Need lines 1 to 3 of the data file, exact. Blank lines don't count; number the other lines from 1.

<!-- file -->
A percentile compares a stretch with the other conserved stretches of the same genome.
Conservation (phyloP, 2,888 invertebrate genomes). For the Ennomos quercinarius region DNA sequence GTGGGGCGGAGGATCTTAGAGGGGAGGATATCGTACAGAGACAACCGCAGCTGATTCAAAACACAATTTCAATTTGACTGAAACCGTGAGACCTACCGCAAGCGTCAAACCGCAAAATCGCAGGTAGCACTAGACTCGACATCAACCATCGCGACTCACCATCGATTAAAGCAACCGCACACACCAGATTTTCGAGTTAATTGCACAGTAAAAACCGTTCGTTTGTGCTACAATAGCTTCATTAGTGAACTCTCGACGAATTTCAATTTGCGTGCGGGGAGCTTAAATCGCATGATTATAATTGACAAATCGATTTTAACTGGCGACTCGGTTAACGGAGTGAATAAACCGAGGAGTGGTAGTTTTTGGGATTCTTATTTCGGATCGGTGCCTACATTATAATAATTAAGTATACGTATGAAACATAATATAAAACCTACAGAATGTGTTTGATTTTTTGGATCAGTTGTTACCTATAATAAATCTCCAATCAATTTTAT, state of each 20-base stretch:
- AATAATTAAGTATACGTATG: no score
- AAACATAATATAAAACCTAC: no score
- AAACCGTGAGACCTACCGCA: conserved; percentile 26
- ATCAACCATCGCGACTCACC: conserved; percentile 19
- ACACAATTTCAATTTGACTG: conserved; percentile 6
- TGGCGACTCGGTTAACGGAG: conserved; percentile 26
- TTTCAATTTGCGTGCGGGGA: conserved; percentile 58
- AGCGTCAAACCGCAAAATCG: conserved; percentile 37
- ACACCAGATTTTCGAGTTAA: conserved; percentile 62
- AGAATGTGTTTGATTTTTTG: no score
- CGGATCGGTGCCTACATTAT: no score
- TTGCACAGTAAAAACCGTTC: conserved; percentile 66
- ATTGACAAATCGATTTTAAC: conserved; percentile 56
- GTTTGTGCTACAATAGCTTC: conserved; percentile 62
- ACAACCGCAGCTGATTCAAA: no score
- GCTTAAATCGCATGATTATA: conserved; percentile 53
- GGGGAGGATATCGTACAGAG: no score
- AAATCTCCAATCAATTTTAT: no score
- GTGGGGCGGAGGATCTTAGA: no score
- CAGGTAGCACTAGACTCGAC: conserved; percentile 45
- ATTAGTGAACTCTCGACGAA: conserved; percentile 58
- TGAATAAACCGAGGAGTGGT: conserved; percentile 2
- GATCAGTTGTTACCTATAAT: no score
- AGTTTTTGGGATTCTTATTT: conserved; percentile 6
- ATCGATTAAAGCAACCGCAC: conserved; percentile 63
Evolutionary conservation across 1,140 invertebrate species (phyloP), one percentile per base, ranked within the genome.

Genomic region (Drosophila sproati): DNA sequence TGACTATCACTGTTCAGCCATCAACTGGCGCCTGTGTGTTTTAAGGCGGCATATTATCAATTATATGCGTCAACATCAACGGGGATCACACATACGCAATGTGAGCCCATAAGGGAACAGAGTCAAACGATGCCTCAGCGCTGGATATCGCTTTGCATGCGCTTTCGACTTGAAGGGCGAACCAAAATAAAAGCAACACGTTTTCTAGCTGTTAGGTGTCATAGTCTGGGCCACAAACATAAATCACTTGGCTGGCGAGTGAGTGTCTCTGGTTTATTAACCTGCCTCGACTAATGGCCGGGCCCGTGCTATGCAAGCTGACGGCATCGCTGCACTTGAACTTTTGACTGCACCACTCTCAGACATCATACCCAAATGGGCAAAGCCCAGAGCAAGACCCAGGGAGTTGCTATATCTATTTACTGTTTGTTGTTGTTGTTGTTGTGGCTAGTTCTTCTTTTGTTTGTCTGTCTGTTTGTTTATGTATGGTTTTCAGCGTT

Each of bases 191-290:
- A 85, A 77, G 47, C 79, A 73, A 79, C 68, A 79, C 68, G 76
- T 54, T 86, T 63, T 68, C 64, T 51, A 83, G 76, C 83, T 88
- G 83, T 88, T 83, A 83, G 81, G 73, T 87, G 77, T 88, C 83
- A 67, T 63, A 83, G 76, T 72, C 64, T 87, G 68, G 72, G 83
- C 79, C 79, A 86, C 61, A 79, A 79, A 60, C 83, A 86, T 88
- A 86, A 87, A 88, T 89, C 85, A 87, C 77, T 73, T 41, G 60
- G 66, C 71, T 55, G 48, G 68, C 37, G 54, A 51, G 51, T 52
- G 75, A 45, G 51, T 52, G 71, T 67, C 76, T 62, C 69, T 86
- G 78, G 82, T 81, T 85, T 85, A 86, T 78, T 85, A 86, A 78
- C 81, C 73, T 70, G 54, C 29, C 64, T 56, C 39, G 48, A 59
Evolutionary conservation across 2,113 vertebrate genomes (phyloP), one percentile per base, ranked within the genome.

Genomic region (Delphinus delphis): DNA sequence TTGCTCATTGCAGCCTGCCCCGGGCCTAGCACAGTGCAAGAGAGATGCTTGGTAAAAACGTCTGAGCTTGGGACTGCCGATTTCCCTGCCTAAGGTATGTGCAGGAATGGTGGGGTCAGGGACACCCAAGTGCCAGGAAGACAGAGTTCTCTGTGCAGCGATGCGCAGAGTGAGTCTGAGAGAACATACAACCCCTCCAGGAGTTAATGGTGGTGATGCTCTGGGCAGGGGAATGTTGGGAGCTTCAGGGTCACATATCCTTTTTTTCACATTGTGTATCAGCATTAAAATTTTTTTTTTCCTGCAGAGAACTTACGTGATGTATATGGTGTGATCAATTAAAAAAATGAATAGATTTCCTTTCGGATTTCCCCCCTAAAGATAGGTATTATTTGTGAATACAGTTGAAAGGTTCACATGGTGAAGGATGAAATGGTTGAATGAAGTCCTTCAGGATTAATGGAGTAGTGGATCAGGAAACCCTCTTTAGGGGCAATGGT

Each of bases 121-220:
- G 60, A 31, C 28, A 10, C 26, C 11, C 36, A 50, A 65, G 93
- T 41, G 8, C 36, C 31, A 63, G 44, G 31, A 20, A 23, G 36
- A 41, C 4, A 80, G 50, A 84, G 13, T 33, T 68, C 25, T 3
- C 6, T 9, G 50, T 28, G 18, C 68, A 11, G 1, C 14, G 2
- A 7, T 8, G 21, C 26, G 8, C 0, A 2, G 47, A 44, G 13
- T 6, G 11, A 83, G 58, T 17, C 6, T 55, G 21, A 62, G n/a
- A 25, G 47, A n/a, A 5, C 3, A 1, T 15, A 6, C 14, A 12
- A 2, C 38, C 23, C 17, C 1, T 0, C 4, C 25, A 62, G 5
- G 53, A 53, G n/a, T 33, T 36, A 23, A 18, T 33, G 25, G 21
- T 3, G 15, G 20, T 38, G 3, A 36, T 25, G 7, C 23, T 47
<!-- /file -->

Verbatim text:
A percentile compares a stretch with the other conserved stretches of the same genome.
Conservation (phyloP, 2,888 invertebrate genomes). For the Ennomos quercinarius region DNA sequence GTGGGGCGGAGGATCTTAGAGGGGAGGATATCGTACAGAGACAACCGCAGCTGATTCAAAACACAATTTCAATTTGACTGAAACCGTGAGACCTACCGCAAGCGTCAAACCGCAAAATCGCAGGTAGCACTAGACTCGACATCAACCATCGCGACTCACCATCGATTAAAGCAACCGCACACACCAGATTTTCGAGTTAATTGCACAGTAAAAACCGTTCGTTTGTGCTACAATAGCTTCATTAGTGAACTCTCGACGAATTTCAATTTGCGTGCGGGGAGCTTAAATCGCATGATTATAATTGACAAATCGATTTTAACTGGCGACTCGGTTAACGGAGTGAATAAACCGAGGAGTGGTAGTTTTTGGGATTCTTATTTCGGATCGGTGCCTACATTATAATAATTAAGTATACGTATGAAACATAATATAAAACCTACAGAATGTGTTTGATTTTTTGGATCAGTTGTTACCTATAATAAATCTCCAATCAATTTTAT, state of each 20-base stretch:
- AATAATTAAGTATACGTATG: no score